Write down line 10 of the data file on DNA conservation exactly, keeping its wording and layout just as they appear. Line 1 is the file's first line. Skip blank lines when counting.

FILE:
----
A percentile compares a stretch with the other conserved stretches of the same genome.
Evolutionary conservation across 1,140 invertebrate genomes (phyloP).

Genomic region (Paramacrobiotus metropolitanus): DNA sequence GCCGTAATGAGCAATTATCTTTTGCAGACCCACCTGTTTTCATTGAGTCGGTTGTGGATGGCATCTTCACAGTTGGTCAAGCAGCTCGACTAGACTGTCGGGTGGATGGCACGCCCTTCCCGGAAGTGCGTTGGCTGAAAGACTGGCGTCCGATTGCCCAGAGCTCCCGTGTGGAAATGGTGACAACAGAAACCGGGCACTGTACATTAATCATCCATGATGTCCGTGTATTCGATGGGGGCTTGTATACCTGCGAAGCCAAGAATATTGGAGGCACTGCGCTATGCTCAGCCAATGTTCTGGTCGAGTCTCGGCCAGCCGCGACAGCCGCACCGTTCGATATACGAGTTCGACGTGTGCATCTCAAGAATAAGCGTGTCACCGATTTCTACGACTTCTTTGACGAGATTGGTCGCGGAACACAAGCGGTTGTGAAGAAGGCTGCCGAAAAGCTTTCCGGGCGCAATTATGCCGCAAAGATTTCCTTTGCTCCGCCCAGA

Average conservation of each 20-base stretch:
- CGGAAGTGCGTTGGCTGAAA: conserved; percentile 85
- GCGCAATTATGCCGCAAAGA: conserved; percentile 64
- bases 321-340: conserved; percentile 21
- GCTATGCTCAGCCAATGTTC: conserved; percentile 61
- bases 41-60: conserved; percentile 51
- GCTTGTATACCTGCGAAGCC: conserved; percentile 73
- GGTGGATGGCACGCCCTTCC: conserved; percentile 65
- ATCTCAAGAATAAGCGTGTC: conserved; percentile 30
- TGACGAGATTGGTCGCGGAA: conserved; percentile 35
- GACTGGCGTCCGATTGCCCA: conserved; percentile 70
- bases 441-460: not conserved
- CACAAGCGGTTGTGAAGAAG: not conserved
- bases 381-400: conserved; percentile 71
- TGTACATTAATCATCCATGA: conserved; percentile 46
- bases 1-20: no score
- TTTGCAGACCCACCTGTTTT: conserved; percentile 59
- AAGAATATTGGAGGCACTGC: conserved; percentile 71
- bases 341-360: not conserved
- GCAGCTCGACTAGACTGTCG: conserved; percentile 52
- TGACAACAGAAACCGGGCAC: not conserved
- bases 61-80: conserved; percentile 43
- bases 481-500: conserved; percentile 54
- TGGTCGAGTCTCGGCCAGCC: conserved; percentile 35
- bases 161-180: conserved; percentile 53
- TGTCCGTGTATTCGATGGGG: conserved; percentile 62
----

- GCTTGTATACCTGCGAAGCC: conserved; percentile 73